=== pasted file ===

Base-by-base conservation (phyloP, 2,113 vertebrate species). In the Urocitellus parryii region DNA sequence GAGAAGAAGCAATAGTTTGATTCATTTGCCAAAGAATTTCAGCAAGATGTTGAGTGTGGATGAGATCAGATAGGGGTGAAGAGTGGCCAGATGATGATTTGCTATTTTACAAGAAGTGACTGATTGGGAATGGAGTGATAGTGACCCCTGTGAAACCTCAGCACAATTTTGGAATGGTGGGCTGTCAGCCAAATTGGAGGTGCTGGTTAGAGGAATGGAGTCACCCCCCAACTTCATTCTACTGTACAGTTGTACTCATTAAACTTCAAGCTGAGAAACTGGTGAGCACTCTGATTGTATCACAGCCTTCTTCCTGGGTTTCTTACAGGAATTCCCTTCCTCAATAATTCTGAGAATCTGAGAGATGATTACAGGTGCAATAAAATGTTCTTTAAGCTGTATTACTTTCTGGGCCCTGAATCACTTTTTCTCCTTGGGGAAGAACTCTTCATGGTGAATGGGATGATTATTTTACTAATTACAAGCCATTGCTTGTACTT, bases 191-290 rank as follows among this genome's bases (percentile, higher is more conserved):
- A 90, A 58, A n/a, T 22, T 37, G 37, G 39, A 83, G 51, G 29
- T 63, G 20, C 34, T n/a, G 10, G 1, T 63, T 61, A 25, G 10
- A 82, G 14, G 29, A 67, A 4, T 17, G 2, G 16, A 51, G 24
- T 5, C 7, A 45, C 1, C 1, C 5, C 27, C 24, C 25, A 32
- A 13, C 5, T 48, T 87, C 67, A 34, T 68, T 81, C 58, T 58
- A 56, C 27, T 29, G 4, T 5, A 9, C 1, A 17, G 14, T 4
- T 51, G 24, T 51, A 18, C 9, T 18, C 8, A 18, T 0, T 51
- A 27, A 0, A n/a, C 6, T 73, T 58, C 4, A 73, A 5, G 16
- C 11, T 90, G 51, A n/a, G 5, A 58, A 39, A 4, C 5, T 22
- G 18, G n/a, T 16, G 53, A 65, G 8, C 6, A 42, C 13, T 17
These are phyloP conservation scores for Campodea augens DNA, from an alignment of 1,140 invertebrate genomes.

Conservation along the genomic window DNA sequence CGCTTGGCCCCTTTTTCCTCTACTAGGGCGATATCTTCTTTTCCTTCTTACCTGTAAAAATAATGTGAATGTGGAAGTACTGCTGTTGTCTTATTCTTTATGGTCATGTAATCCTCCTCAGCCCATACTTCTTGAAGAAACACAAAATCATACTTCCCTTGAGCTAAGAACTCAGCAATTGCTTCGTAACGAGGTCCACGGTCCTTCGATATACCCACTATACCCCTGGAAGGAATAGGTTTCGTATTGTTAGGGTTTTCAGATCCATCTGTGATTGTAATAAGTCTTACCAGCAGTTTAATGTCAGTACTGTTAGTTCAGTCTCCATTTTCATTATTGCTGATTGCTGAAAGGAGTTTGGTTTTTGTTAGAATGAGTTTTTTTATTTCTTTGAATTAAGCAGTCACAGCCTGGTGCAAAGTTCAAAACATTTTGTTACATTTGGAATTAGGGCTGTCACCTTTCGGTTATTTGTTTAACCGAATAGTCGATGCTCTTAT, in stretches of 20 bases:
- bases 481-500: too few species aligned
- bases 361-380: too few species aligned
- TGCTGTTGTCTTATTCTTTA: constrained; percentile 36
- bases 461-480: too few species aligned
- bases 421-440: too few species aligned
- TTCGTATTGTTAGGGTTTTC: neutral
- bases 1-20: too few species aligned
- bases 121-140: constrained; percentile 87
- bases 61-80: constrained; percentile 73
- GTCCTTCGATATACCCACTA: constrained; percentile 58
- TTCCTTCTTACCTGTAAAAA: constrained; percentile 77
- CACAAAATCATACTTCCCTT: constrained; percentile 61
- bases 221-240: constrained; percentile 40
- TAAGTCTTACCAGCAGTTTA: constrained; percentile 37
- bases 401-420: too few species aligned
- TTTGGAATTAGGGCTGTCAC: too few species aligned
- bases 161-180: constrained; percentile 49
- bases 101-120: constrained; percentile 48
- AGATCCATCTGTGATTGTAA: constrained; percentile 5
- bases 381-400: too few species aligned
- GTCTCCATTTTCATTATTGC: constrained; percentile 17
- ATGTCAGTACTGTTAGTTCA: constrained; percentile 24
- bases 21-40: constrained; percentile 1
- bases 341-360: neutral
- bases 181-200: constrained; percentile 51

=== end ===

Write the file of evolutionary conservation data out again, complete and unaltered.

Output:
Base-by-base conservation (phyloP, 2,113 vertebrate species). In the Urocitellus parryii region DNA sequence GAGAAGAAGCAATAGTTTGATTCATTTGCCAAAGAATTTCAGCAAGATGTTGAGTGTGGATGAGATCAGATAGGGGTGAAGAGTGGCCAGATGATGATTTGCTATTTTACAAGAAGTGACTGATTGGGAATGGAGTGATAGTGACCCCTGTGAAACCTCAGCACAATTTTGGAATGGTGGGCTGTCAGCCAAATTGGAGGTGCTGGTTAGAGGAATGGAGTCACCCCCCAACTTCATTCTACTGTACAGTTGTACTCATTAAACTTCAAGCTGAGAAACTGGTGAGCACTCTGATTGTATCACAGCCTTCTTCCTGGGTTTCTTACAGGAATTCCCTTCCTCAATAATTCTGAGAATCTGAGAGATGATTACAGGTGCAATAAAATGTTCTTTAAGCTGTATTACTTTCTGGGCCCTGAATCACTTTTTCTCCTTGGGGAAGAACTCTTCATGGTGAATGGGATGATTATTTTACTAATTACAAGCCATTGCTTGTACTT, bases 191-290 rank as follows among this genome's bases (percentile, higher is more conserved):
- A 90, A 58, A n/a, T 22, T 37, G 37, G 39, A 83, G 51, G 29
- T 63, G 20, C 34, T n/a, G 10, G 1, T 63, T 61, A 25, G 10
- A 82, G 14, G 29, A 67, A 4, T 17, G 2, G 16, A 51, G 24
- T 5, C 7, A 45, C 1, C 1, C 5, C 27, C 24, C 25, A 32
- A 13, C 5, T 48, T 87, C 67, A 34, T 68, T 81, C 58, T 58
- A 56, C 27, T 29, G 4, T 5, A 9, C 1, A 17, G 14, T 4
- T 51, G 24, T 51, A 18, C 9, T 18, C 8, A 18, T 0, T 51
- A 27, A 0, A n/a, C 6, T 73, T 58, C 4, A 73, A 5, G 16
- C 11, T 90, G 51, A n/a, G 5, A 58, A 39, A 4, C 5, T 22
- G 18, G n/a, T 16, G 53, A 65, G 8, C 6, A 42, C 13, T 17
These are phyloP conservation scores for Campodea augens DNA, from an alignment of 1,140 invertebrate genomes.

Conservation along the genomic window DNA sequence CGCTTGGCCCCTTTTTCCTCTACTAGGGCGATATCTTCTTTTCCTTCTTACCTGTAAAAATAATGTGAATGTGGAAGTACTGCTGTTGTCTTATTCTTTATGGTCATGTAATCCTCCTCAGCCCATACTTCTTGAAGAAACACAAAATCATACTTCCCTTGAGCTAAGAACTCAGCAATTGCTTCGTAACGAGGTCCACGGTCCTTCGATATACCCACTATACCCCTGGAAGGAATAGGTTTCGTATTGTTAGGGTTTTCAGATCCATCTGTGATTGTAATAAGTCTTACCAGCAGTTTAATGTCAGTACTGTTAGTTCAGTCTCCATTTTCATTATTGCTGATTGCTGAAAGGAGTTTGGTTTTTGTTAGAATGAGTTTTTTTATTTCTTTGAATTAAGCAGTCACAGCCTGGTGCAAAGTTCAAAACATTTTGTTACATTTGGAATTAGGGCTGTCACCTTTCGGTTATTTGTTTAACCGAATAGTCGATGCTCTTAT, in stretches of 20 bases:
- bases 481-500: too few species aligned
- bases 361-380: too few species aligned
- TGCTGTTGTCTTATTCTTTA: constrained; percentile 36
- bases 461-480: too few species aligned
- bases 421-440: too few species aligned
- TTCGTATTGTTAGGGTTTTC: neutral
- bases 1-20: too few species aligned
- bases 121-140: constrained; percentile 87
- bases 61-80: constrained; percentile 73
- GTCCTTCGATATACCCACTA: constrained; percentile 58
- TTCCTTCTTACCTGTAAAAA: constrained; percentile 77
- CACAAAATCATACTTCCCTT: constrained; percentile 61
- bases 221-240: constrained; percentile 40
- TAAGTCTTACCAGCAGTTTA: constrained; percentile 37
- bases 401-420: too few species aligned
- TTTGGAATTAGGGCTGTCAC: too few species aligned
- bases 161-180: constrained; percentile 49
- bases 101-120: constrained; percentile 48
- AGATCCATCTGTGATTGTAA: constrained; percentile 5
- bases 381-400: too few species aligned
- GTCTCCATTTTCATTATTGC: constrained; percentile 17
- ATGTCAGTACTGTTAGTTCA: constrained; percentile 24
- bases 21-40: constrained; percentile 1
- bases 341-360: neutral
- bases 181-200: constrained; percentile 51